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Sources of Joy

The third Sunday in Advent is widely marked as a time for thinking about the spiritual gift of Joy. Well at least, we may light a red candle among the other purple ones in the Advent wreath and tell the kids that it stands for Joy, alongside Hope, Peace and Love. So is that it then? A virtue/value/gift/aspiration that may or may not be connected with the approaching Christmas season, and should be distinguished from the excitement of more tangible gifts to come? Good luck with that.
For our more adult reflections on the theme it might help to remember that Advent is traditionally one of the two great seasonal fasts of the ancient Church, and that that the third Sunday of the four was a refreshment break from all the self-mortification, just like the fourth Sunday in Lent. Hence the Joy theme. Healthy Judeo/Christian theology has always depicted God as the source of much more pleasure than pain.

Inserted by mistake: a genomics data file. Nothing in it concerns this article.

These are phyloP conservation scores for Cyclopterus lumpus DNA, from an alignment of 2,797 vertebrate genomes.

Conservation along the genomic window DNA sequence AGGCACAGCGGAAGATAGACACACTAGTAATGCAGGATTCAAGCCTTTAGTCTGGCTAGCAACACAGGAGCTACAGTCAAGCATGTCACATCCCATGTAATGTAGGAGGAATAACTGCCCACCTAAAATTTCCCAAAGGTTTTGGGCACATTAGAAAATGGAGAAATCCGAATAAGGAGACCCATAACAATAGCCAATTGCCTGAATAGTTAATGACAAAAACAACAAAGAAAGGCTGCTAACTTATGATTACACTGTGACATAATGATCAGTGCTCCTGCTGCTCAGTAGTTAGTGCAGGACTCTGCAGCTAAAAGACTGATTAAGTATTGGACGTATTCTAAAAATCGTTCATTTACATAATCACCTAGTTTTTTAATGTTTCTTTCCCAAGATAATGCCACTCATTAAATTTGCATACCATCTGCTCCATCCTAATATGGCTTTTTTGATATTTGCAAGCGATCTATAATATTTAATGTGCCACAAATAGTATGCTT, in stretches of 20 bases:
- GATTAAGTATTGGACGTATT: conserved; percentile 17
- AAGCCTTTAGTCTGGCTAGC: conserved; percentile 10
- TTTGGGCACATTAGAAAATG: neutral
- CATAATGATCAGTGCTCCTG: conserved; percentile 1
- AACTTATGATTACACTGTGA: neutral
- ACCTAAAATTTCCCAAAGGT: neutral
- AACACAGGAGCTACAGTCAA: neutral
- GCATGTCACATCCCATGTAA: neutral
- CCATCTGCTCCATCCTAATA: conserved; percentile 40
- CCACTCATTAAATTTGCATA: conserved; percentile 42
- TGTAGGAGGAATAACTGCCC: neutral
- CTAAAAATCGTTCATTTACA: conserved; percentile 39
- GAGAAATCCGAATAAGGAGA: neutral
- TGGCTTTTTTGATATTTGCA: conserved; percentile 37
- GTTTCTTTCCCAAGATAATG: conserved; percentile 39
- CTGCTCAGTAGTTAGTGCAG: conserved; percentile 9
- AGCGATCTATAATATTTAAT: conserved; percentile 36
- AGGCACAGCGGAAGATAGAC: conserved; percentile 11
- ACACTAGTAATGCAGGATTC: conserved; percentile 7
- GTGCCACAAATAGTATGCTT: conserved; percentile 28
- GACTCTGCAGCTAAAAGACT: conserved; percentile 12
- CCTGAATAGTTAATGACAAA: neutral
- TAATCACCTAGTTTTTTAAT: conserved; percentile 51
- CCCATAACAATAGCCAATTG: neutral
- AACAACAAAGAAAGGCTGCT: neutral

So our texts this week focus on God as our wellspring of Joy. As I wrote these words I am rather down with a cough and have only managed to record something about the Lesson and Psalm, which you can find heavily edited here…

The video I hope to produce in the next day or so about the Epistle and Gospel readings would say something like this…
While the Lesson and Psalm quite rightly tell us that we should rejoice about the wonderful things God does for us and our world, the NT readings point us toward even deeper sources of joy. In his letter to the church at Philippi, writing from a Roman prison cell, Paul exhorts them to rejoice on one ground alone: that “the Lord is near”, which is to say that God-in-Christ is a constant companion no matter what hardships they may endure. Then Luke, in his distinctive additions to the traditions about John the Baptist’s proclamation makes an equally important point about Joy without mentioning it at all. By telling his audience that in order to respond to God’s demands they must take some very practical steps to live justly with one another, he is in fact directing them to experience what we should all know intuitively, that when we care for one another we do tend to be happier than if we just look after our own interests. You know, the second great commandment about loving our neighbour as ourselves, and the saying about giving being more blessed than receiving, and so on….

Have a joyful Advent!

Howard Pilgrim

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